Nine Pine Street – 1933

Nine Pine Street

Longacre Theatre, (4/27/1933 – circa. 5/1933)
Opening Date: Apr 27, 1933
Closing Date: May 1933
Total Performances: 28

Category: Play, Original, Broadway
Description: A play in six scenes and an epilogue
Setting: The Holden Home, New Bedford, Mass.

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  • Roberta Beatty – Mrs. Carrie Riggs
    Helen Claire  – Clara Holden
    Andree Corday  – Ernestine
    Lillian Gish  – Effie Holden
    Raymond Hackett  – Warren Pitt
    Robert Harrison  – Edward Holden
    Eleanor Hicks  – Mrs. Powell
    James Hollicky  – Lieut. Middleton
    James P. Houston  – Rev. Appleton
    William Ingersoll  – Dr. Powell
    Neil McFee  – Martin Lodge
    John Morrissey  – Capt. James Tate
    Jessamine Newcombe  – Miss Roberts
    Barna Ostertag  – Annie
    Catherine Proctor  – Miss Littlefield
    Janet Young  – Mrs. Holden

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“Miss Lillian Gish, who of late has been known in these parts more as the lady of the camellas, became last evening a forget-me-not in the rain.” That was the phrase applied by one of those New York reporters to Effie Holden, after the trial in New Bedford.” NY Times

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Miss Lillian Gish, as a Reincarnation of Lizzie Borden, Appears in “Nine Pine Street.” NY Times

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Nine Pines Street Charles Affron

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Soon after the failure of Camille, Lillian had a new opportunity to prove her mettle on Broadway. In early January 1933, she began preparing for her role in Nine Pine Street, written by John Colton, designed by Robert Edmond Jones, and with her costar from Camille, Raymond Hackett. But after a run of only twenty-nine performances, this play had to be counted a failure as well. Not Lillian, though. Her performance proved to everyone that she was able, after all, to adjust to the scope of live theatre. In the role of a renamed Lizzie Borden, she got to play a version of Electra, here exacting murderous revenge against a too-quick-to-marry father. Her portrayal of this character, a far cry from her fragile Marguerite Gauthier, united the critics in her praise. One review gives some notion of the impact she made: “When she comes down the stairs, after the first utterly noiseless murder, the sad-iron wrapped in her guilty apron, she is an appalling sight, wracked, strong, and almost nauseated at her own deed. And when she looks at the walking stick, as the curtain blacks out the second slaying, it is with an overwhelming sense of unescapable fate. It is an extraordinary performance, taut, almost trancelike in its power, and oppressive, with a sort of sultry brilliance. I toss my cloak at her feet.”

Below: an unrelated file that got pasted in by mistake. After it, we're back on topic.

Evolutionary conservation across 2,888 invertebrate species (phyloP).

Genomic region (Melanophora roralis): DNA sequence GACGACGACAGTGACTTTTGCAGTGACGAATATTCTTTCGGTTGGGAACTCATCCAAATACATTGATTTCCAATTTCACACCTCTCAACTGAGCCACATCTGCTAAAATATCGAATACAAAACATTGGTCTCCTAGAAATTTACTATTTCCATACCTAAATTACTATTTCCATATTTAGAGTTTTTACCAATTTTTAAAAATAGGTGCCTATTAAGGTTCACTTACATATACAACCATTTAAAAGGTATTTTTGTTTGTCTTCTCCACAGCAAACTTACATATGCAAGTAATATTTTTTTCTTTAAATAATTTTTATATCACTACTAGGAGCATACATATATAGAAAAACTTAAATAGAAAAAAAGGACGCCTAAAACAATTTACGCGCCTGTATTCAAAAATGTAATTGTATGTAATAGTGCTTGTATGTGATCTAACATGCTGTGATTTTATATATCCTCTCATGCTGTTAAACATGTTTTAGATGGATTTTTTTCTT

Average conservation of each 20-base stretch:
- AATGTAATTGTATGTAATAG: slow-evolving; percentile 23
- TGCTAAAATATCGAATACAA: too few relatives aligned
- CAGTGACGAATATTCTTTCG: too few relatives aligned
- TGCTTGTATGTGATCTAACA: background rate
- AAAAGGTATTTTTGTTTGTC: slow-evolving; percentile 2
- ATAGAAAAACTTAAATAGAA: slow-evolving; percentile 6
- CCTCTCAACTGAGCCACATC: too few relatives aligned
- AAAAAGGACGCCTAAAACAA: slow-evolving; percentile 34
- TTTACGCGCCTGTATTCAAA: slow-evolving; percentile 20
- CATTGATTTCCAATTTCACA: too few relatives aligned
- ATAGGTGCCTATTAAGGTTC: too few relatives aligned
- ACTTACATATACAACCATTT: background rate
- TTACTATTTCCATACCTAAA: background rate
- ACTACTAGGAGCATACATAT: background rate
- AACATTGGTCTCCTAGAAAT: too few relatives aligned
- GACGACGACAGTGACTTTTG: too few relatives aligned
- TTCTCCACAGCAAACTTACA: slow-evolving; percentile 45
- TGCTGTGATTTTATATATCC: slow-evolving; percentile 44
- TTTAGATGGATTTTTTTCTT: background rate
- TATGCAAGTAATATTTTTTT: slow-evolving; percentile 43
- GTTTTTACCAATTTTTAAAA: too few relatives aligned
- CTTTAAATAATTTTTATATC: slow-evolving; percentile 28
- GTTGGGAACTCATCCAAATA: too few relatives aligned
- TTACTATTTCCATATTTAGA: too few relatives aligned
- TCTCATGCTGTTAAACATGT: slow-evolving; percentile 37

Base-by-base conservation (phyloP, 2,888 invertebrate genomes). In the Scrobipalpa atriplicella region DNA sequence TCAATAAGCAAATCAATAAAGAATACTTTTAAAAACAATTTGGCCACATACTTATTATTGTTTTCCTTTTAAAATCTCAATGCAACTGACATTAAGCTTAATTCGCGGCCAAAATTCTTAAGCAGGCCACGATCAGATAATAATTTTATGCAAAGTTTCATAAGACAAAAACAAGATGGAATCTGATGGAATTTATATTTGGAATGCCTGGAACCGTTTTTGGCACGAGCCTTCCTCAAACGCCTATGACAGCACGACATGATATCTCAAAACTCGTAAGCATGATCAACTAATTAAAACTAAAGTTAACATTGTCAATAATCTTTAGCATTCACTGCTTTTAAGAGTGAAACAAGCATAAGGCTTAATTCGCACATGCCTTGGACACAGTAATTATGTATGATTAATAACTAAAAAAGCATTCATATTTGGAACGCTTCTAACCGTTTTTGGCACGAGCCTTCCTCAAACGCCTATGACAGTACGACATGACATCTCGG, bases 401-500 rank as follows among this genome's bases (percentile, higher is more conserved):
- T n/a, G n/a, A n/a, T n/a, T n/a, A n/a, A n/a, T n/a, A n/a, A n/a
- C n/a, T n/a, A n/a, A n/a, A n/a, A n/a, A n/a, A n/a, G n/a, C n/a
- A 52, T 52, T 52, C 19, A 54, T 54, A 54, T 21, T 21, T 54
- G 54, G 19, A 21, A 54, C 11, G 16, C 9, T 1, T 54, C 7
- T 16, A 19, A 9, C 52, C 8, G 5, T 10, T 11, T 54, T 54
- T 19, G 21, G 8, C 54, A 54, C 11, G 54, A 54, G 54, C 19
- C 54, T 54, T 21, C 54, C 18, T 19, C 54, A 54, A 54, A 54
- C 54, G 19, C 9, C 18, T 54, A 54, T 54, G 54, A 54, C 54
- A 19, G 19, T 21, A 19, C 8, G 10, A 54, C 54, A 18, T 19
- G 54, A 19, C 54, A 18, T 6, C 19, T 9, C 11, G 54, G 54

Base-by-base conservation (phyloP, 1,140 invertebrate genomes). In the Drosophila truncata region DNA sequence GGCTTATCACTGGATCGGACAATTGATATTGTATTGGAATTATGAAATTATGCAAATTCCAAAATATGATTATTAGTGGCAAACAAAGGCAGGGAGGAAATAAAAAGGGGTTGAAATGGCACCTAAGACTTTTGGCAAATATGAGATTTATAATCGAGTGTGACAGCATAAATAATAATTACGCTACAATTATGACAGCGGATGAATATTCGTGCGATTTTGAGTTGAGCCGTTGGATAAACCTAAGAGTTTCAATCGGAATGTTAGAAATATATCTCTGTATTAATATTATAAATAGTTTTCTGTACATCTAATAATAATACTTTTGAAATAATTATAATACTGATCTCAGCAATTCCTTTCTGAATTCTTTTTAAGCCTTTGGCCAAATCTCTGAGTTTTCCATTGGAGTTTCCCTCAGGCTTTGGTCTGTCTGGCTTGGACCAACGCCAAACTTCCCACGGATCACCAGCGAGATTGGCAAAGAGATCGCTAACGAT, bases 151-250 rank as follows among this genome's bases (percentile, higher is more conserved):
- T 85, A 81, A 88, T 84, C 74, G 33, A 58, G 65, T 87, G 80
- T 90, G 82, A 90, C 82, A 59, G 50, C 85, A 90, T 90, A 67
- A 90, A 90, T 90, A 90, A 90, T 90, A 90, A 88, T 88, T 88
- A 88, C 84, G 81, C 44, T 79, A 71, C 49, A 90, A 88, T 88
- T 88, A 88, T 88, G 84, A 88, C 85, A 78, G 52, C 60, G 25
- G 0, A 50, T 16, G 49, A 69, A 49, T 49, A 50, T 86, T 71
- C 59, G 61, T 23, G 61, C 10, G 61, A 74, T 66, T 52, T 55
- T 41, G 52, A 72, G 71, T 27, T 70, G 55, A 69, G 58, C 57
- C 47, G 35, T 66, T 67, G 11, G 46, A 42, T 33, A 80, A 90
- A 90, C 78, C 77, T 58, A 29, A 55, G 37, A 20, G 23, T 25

John Mason Brown wrote: “Miss Gish acts her with a power she hasn’t shown before. Her voice is stronger, deeper, more commanding; her facial expressions count for more; her whole grip is much surer.” Time called it an “amazing transformation.” The role must have touched Lillian deeply. More than ten years later she was still thinking about it as the basis for a movie project, to be directed by none other than D. W. Griffith.

— Charles Affron —

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